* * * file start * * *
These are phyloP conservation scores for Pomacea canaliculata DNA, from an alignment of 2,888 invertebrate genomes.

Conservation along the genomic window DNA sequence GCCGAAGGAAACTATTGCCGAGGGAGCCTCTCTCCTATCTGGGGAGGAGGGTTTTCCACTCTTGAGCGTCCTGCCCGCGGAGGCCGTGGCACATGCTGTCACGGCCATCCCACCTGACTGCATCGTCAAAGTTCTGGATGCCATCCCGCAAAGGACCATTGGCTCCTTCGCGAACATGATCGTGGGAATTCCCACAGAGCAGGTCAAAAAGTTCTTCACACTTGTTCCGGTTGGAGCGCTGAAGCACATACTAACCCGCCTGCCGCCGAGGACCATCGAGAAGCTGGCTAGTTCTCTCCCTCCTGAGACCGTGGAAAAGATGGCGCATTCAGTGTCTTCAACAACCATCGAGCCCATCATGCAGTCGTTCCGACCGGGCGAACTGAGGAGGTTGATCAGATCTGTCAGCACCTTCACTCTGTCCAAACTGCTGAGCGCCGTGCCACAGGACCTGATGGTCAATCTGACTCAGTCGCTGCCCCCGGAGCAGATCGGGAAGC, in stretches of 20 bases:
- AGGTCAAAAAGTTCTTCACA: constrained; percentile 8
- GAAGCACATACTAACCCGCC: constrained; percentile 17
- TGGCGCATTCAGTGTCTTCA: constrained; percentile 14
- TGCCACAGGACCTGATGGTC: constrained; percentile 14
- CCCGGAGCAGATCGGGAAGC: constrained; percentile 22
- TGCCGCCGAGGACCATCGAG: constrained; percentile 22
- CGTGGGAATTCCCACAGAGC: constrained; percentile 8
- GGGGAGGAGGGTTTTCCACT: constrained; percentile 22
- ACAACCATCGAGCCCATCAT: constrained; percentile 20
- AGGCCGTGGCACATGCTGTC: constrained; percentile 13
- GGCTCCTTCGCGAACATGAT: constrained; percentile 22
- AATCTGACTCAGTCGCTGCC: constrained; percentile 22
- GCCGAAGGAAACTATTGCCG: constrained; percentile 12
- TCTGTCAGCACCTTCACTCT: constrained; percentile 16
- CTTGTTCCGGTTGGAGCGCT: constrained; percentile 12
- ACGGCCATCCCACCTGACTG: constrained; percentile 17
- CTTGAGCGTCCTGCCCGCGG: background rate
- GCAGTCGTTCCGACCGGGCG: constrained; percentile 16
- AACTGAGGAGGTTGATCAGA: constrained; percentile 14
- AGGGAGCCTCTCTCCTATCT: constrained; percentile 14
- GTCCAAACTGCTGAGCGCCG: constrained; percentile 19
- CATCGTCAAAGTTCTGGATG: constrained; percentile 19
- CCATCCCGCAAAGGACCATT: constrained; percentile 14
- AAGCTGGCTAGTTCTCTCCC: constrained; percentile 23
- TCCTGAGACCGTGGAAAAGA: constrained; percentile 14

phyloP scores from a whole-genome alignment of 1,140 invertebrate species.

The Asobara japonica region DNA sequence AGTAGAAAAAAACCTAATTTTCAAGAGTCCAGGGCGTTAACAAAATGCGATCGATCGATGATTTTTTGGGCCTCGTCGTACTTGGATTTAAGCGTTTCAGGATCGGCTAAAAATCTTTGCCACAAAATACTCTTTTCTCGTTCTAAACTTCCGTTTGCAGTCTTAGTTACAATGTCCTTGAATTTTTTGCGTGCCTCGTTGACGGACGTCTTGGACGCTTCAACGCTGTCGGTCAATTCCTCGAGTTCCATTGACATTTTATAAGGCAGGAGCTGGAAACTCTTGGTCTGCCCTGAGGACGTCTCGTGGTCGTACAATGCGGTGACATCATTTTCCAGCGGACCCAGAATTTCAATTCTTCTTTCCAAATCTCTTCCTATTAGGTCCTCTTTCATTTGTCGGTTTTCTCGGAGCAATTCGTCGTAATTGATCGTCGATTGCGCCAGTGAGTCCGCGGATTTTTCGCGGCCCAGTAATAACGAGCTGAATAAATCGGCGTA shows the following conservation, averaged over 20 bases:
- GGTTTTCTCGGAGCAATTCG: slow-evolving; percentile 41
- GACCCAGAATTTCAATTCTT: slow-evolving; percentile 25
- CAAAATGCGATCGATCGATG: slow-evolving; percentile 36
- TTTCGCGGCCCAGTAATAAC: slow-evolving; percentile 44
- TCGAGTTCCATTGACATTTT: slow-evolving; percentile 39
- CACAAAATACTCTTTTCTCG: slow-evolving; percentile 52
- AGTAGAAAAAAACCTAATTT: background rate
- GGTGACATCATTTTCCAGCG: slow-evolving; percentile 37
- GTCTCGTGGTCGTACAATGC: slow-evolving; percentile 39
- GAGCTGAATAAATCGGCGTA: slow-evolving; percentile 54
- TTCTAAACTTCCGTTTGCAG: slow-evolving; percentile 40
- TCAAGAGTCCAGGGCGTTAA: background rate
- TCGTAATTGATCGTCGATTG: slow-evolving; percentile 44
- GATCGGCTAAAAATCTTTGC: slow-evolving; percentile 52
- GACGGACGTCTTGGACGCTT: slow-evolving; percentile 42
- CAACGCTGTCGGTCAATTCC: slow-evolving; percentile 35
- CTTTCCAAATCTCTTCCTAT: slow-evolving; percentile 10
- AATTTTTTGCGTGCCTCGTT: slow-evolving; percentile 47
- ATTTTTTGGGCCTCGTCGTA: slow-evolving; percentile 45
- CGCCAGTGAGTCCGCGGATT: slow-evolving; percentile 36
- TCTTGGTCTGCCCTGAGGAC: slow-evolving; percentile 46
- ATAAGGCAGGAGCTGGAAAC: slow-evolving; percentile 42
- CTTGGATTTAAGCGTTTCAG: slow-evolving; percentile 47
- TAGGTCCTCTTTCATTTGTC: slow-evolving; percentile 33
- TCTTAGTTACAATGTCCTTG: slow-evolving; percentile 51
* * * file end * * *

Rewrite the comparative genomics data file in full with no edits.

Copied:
These are phyloP conservation scores for Pomacea canaliculata DNA, from an alignment of 2,888 invertebrate genomes.

Conservation along the genomic window DNA sequence GCCGAAGGAAACTATTGCCGAGGGAGCCTCTCTCCTATCTGGGGAGGAGGGTTTTCCACTCTTGAGCGTCCTGCCCGCGGAGGCCGTGGCACATGCTGTCACGGCCATCCCACCTGACTGCATCGTCAAAGTTCTGGATGCCATCCCGCAAAGGACCATTGGCTCCTTCGCGAACATGATCGTGGGAATTCCCACAGAGCAGGTCAAAAAGTTCTTCACACTTGTTCCGGTTGGAGCGCTGAAGCACATACTAACCCGCCTGCCGCCGAGGACCATCGAGAAGCTGGCTAGTTCTCTCCCTCCTGAGACCGTGGAAAAGATGGCGCATTCAGTGTCTTCAACAACCATCGAGCCCATCATGCAGTCGTTCCGACCGGGCGAACTGAGGAGGTTGATCAGATCTGTCAGCACCTTCACTCTGTCCAAACTGCTGAGCGCCGTGCCACAGGACCTGATGGTCAATCTGACTCAGTCGCTGCCCCCGGAGCAGATCGGGAAGC, in stretches of 20 bases:
- AGGTCAAAAAGTTCTTCACA: constrained; percentile 8
- GAAGCACATACTAACCCGCC: constrained; percentile 17
- TGGCGCATTCAGTGTCTTCA: constrained; percentile 14
- TGCCACAGGACCTGATGGTC: constrained; percentile 14
- CCCGGAGCAGATCGGGAAGC: constrained; percentile 22
- TGCCGCCGAGGACCATCGAG: constrained; percentile 22
- CGTGGGAATTCCCACAGAGC: constrained; percentile 8
- GGGGAGGAGGGTTTTCCACT: constrained; percentile 22
- ACAACCATCGAGCCCATCAT: constrained; percentile 20
- AGGCCGTGGCACATGCTGTC: constrained; percentile 13
- GGCTCCTTCGCGAACATGAT: constrained; percentile 22
- AATCTGACTCAGTCGCTGCC: constrained; percentile 22
- GCCGAAGGAAACTATTGCCG: constrained; percentile 12
- TCTGTCAGCACCTTCACTCT: constrained; percentile 16
- CTTGTTCCGGTTGGAGCGCT: constrained; percentile 12
- ACGGCCATCCCACCTGACTG: constrained; percentile 17
- CTTGAGCGTCCTGCCCGCGG: background rate
- GCAGTCGTTCCGACCGGGCG: constrained; percentile 16
- AACTGAGGAGGTTGATCAGA: constrained; percentile 14
- AGGGAGCCTCTCTCCTATCT: constrained; percentile 14
- GTCCAAACTGCTGAGCGCCG: constrained; percentile 19
- CATCGTCAAAGTTCTGGATG: constrained; percentile 19
- CCATCCCGCAAAGGACCATT: constrained; percentile 14
- AAGCTGGCTAGTTCTCTCCC: constrained; percentile 23
- TCCTGAGACCGTGGAAAAGA: constrained; percentile 14

phyloP scores from a whole-genome alignment of 1,140 invertebrate species.

The Asobara japonica region DNA sequence AGTAGAAAAAAACCTAATTTTCAAGAGTCCAGGGCGTTAACAAAATGCGATCGATCGATGATTTTTTGGGCCTCGTCGTACTTGGATTTAAGCGTTTCAGGATCGGCTAAAAATCTTTGCCACAAAATACTCTTTTCTCGTTCTAAACTTCCGTTTGCAGTCTTAGTTACAATGTCCTTGAATTTTTTGCGTGCCTCGTTGACGGACGTCTTGGACGCTTCAACGCTGTCGGTCAATTCCTCGAGTTCCATTGACATTTTATAAGGCAGGAGCTGGAAACTCTTGGTCTGCCCTGAGGACGTCTCGTGGTCGTACAATGCGGTGACATCATTTTCCAGCGGACCCAGAATTTCAATTCTTCTTTCCAAATCTCTTCCTATTAGGTCCTCTTTCATTTGTCGGTTTTCTCGGAGCAATTCGTCGTAATTGATCGTCGATTGCGCCAGTGAGTCCGCGGATTTTTCGCGGCCCAGTAATAACGAGCTGAATAAATCGGCGTA shows the following conservation, averaged over 20 bases:
- GGTTTTCTCGGAGCAATTCG: slow-evolving; percentile 41
- GACCCAGAATTTCAATTCTT: slow-evolving; percentile 25
- CAAAATGCGATCGATCGATG: slow-evolving; percentile 36
- TTTCGCGGCCCAGTAATAAC: slow-evolving; percentile 44
- TCGAGTTCCATTGACATTTT: slow-evolving; percentile 39
- CACAAAATACTCTTTTCTCG: slow-evolving; percentile 52
- AGTAGAAAAAAACCTAATTT: background rate
- GGTGACATCATTTTCCAGCG: slow-evolving; percentile 37
- GTCTCGTGGTCGTACAATGC: slow-evolving; percentile 39
- GAGCTGAATAAATCGGCGTA: slow-evolving; percentile 54
- TTCTAAACTTCCGTTTGCAG: slow-evolving; percentile 40
- TCAAGAGTCCAGGGCGTTAA: background rate
- TCGTAATTGATCGTCGATTG: slow-evolving; percentile 44
- GATCGGCTAAAAATCTTTGC: slow-evolving; percentile 52
- GACGGACGTCTTGGACGCTT: slow-evolving; percentile 42
- CAACGCTGTCGGTCAATTCC: slow-evolving; percentile 35
- CTTTCCAAATCTCTTCCTAT: slow-evolving; percentile 10
- AATTTTTTGCGTGCCTCGTT: slow-evolving; percentile 47
- ATTTTTTGGGCCTCGTCGTA: slow-evolving; percentile 45
- CGCCAGTGAGTCCGCGGATT: slow-evolving; percentile 36
- TCTTGGTCTGCCCTGAGGAC: slow-evolving; percentile 46
- ATAAGGCAGGAGCTGGAAAC: slow-evolving; percentile 42
- CTTGGATTTAAGCGTTTCAG: slow-evolving; percentile 47
- TAGGTCCTCTTTCATTTGTC: slow-evolving; percentile 33
- TCTTAGTTACAATGTCCTTG: slow-evolving; percentile 51